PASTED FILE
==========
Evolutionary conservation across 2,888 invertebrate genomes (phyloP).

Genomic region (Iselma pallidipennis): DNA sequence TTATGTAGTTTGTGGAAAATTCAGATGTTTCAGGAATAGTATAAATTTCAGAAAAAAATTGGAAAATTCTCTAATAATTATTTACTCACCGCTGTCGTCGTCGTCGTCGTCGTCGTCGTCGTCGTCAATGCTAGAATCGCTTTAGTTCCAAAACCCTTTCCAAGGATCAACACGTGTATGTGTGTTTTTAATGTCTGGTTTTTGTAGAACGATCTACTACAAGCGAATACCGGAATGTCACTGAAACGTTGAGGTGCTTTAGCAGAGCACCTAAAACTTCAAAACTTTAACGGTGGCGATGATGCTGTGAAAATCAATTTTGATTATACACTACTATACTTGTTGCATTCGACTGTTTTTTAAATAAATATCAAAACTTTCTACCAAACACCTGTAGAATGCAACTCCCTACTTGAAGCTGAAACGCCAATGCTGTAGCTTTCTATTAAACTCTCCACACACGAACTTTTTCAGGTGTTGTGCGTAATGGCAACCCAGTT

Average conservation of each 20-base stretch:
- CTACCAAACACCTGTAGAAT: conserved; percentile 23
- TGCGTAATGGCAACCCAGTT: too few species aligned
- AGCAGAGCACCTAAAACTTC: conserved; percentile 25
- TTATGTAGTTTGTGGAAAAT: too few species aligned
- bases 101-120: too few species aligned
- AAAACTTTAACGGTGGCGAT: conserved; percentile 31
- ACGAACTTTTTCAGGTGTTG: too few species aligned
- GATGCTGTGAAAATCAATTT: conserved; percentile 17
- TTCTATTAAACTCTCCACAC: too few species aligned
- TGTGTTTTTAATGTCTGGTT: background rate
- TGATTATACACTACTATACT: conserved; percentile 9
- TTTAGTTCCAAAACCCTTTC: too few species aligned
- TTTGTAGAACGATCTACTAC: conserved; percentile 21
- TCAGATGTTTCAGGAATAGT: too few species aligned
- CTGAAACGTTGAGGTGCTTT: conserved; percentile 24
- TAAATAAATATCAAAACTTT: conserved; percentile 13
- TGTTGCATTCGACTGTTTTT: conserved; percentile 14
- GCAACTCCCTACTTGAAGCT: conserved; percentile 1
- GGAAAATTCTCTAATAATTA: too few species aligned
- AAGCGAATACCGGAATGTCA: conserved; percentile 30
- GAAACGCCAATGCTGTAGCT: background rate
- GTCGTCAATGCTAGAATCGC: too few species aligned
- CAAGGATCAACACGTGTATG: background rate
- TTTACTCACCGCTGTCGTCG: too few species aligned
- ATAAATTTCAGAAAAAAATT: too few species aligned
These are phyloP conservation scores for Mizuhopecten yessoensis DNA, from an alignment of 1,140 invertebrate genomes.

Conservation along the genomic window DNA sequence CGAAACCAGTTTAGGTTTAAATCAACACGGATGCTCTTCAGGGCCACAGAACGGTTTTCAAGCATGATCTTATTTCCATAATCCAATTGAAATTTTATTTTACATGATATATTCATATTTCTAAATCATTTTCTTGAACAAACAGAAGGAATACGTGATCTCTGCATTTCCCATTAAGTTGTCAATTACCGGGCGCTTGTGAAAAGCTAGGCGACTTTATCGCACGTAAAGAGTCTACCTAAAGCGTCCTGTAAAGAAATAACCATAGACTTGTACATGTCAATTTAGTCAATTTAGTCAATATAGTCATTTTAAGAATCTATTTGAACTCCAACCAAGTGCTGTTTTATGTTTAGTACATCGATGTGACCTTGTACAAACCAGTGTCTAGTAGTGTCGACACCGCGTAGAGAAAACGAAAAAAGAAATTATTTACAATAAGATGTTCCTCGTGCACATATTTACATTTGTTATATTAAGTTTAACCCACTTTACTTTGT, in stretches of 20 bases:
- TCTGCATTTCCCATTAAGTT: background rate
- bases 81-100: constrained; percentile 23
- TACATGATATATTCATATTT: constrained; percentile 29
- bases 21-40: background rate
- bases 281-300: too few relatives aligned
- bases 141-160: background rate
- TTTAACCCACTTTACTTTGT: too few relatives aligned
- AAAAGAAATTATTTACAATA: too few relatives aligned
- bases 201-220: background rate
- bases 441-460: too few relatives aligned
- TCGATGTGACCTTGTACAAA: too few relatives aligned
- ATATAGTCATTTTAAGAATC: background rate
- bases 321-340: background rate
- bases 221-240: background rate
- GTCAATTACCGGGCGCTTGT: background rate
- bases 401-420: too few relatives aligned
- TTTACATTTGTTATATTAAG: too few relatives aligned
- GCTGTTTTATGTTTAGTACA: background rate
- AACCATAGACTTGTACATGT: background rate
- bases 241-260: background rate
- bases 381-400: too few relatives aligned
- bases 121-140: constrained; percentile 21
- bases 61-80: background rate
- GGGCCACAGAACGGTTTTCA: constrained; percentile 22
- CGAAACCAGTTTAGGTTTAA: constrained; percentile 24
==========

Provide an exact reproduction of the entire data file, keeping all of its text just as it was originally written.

Evolutionary conservation across 2,888 invertebrate genomes (phyloP).

Genomic region (Iselma pallidipennis): DNA sequence TTATGTAGTTTGTGGAAAATTCAGATGTTTCAGGAATAGTATAAATTTCAGAAAAAAATTGGAAAATTCTCTAATAATTATTTACTCACCGCTGTCGTCGTCGTCGTCGTCGTCGTCGTCGTCGTCAATGCTAGAATCGCTTTAGTTCCAAAACCCTTTCCAAGGATCAACACGTGTATGTGTGTTTTTAATGTCTGGTTTTTGTAGAACGATCTACTACAAGCGAATACCGGAATGTCACTGAAACGTTGAGGTGCTTTAGCAGAGCACCTAAAACTTCAAAACTTTAACGGTGGCGATGATGCTGTGAAAATCAATTTTGATTATACACTACTATACTTGTTGCATTCGACTGTTTTTTAAATAAATATCAAAACTTTCTACCAAACACCTGTAGAATGCAACTCCCTACTTGAAGCTGAAACGCCAATGCTGTAGCTTTCTATTAAACTCTCCACACACGAACTTTTTCAGGTGTTGTGCGTAATGGCAACCCAGTT

Average conservation of each 20-base stretch:
- CTACCAAACACCTGTAGAAT: conserved; percentile 23
- TGCGTAATGGCAACCCAGTT: too few species aligned
- AGCAGAGCACCTAAAACTTC: conserved; percentile 25
- TTATGTAGTTTGTGGAAAAT: too few species aligned
- bases 101-120: too few species aligned
- AAAACTTTAACGGTGGCGAT: conserved; percentile 31
- ACGAACTTTTTCAGGTGTTG: too few species aligned
- GATGCTGTGAAAATCAATTT: conserved; percentile 17
- TTCTATTAAACTCTCCACAC: too few species aligned
- TGTGTTTTTAATGTCTGGTT: background rate
- TGATTATACACTACTATACT: conserved; percentile 9
- TTTAGTTCCAAAACCCTTTC: too few species aligned
- TTTGTAGAACGATCTACTAC: conserved; percentile 21
- TCAGATGTTTCAGGAATAGT: too few species aligned
- CTGAAACGTTGAGGTGCTTT: conserved; percentile 24
- TAAATAAATATCAAAACTTT: conserved; percentile 13
- TGTTGCATTCGACTGTTTTT: conserved; percentile 14
- GCAACTCCCTACTTGAAGCT: conserved; percentile 1
- GGAAAATTCTCTAATAATTA: too few species aligned
- AAGCGAATACCGGAATGTCA: conserved; percentile 30
- GAAACGCCAATGCTGTAGCT: background rate
- GTCGTCAATGCTAGAATCGC: too few species aligned
- CAAGGATCAACACGTGTATG: background rate
- TTTACTCACCGCTGTCGTCG: too few species aligned
- ATAAATTTCAGAAAAAAATT: too few species aligned
These are phyloP conservation scores for Mizuhopecten yessoensis DNA, from an alignment of 1,140 invertebrate genomes.

Conservation along the genomic window DNA sequence CGAAACCAGTTTAGGTTTAAATCAACACGGATGCTCTTCAGGGCCACAGAACGGTTTTCAAGCATGATCTTATTTCCATAATCCAATTGAAATTTTATTTTACATGATATATTCATATTTCTAAATCATTTTCTTGAACAAACAGAAGGAATACGTGATCTCTGCATTTCCCATTAAGTTGTCAATTACCGGGCGCTTGTGAAAAGCTAGGCGACTTTATCGCACGTAAAGAGTCTACCTAAAGCGTCCTGTAAAGAAATAACCATAGACTTGTACATGTCAATTTAGTCAATTTAGTCAATATAGTCATTTTAAGAATCTATTTGAACTCCAACCAAGTGCTGTTTTATGTTTAGTACATCGATGTGACCTTGTACAAACCAGTGTCTAGTAGTGTCGACACCGCGTAGAGAAAACGAAAAAAGAAATTATTTACAATAAGATGTTCCTCGTGCACATATTTACATTTGTTATATTAAGTTTAACCCACTTTACTTTGT, in stretches of 20 bases:
- TCTGCATTTCCCATTAAGTT: background rate
- bases 81-100: constrained; percentile 23
- TACATGATATATTCATATTT: constrained; percentile 29
- bases 21-40: background rate
- bases 281-300: too few relatives aligned
- bases 141-160: background rate
- TTTAACCCACTTTACTTTGT: too few relatives aligned
- AAAAGAAATTATTTACAATA: too few relatives aligned
- bases 201-220: background rate
- bases 441-460: too few relatives aligned
- TCGATGTGACCTTGTACAAA: too few relatives aligned
- ATATAGTCATTTTAAGAATC: background rate
- bases 321-340: background rate
- bases 221-240: background rate
- GTCAATTACCGGGCGCTTGT: background rate
- bases 401-420: too few relatives aligned
- TTTACATTTGTTATATTAAG: too few relatives aligned
- GCTGTTTTATGTTTAGTACA: background rate
- AACCATAGACTTGTACATGT: background rate
- bases 241-260: background rate
- bases 381-400: too few relatives aligned
- bases 121-140: constrained; percentile 21
- bases 61-80: background rate
- GGGCCACAGAACGGTTTTCA: constrained; percentile 22
- CGAAACCAGTTTAGGTTTAA: constrained; percentile 24